As anyone that has ever worked in a kitchen knows, processing vegetables almost always results in scraps that can be used in something. Using these scraps for stocks, sauces, garnishes or even appetizers, is a lot better than throwing them away.
Know your cost for every item on your menu
A food truck owner needs to know that not all of the items on your menu are created equal in terms of profitability. Unless you know exactly what you’re paying to create each dish, you don’t really know what the money is made. This will help you direct your service staff which items they suggest more often, which items you should raise the prices on, or which items you might consider eliminating from your menu.
Steps to knowing your menu costs:
Update your inventory list with accurate, current prices.
Understand exactly how much of each ingredient costs. This includes everything in a dish (use Edible Portion costs rather than As Purchased costs).
Raise prices when you need to
So far we’ve touched on how to increase your profit by keeping our expenditures in check. More often than not, this is the way to go. Most of your customers won’t hold it against you if you become a more efficient operator, especially if it results fresh, consistent dishes. Unfortunately, in the food service industry, prices must rise.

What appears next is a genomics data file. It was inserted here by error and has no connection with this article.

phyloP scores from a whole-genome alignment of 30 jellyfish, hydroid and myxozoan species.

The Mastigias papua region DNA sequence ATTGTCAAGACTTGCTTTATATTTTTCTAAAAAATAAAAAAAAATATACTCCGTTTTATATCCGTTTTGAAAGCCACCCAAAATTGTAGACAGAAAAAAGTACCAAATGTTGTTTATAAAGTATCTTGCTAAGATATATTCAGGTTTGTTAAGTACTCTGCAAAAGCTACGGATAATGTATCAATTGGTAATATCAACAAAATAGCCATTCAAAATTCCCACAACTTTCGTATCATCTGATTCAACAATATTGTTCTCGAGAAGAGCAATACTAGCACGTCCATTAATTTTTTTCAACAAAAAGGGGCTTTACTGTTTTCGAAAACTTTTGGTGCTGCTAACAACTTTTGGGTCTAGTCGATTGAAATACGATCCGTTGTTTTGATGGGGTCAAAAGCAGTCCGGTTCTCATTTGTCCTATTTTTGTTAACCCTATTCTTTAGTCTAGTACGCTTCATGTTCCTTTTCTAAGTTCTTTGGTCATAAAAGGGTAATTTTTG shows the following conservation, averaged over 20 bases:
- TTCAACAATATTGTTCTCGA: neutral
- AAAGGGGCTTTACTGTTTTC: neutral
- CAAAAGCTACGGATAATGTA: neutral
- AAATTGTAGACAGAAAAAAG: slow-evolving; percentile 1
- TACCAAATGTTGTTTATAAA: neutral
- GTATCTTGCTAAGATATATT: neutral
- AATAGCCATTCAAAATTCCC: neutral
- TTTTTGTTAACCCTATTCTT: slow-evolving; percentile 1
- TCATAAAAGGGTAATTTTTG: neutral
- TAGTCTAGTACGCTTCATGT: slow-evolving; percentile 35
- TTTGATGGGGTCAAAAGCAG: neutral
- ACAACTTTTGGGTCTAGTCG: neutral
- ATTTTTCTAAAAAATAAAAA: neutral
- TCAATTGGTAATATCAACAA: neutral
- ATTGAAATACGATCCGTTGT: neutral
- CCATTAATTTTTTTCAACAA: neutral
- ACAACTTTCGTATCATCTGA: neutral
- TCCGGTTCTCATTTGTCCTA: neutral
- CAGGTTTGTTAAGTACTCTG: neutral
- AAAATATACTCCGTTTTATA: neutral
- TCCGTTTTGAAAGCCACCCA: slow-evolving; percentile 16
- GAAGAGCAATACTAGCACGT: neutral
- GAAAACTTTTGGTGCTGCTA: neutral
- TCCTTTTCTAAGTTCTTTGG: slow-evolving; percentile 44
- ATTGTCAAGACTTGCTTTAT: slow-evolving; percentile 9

When your food cost increase, no matter much you sell, you won’t make up the difference in volume. When raising prices on select items that your customers will be able to relate to. This way it’s more clear that you’re passing on some hard costs and not just being greedy.
Offer regular, profitable specials
Including specials regularly on your food truck menu is a good idea for a few reasons. Not only do they keep things interesting for you and your staff but they are a great way to utilize product that might go to waste.
Take the time and effort to cost the specials out, so you’ll know how to price them. Don’t underestimate the importance of making sure your service window staff is familiar with the new dishes.”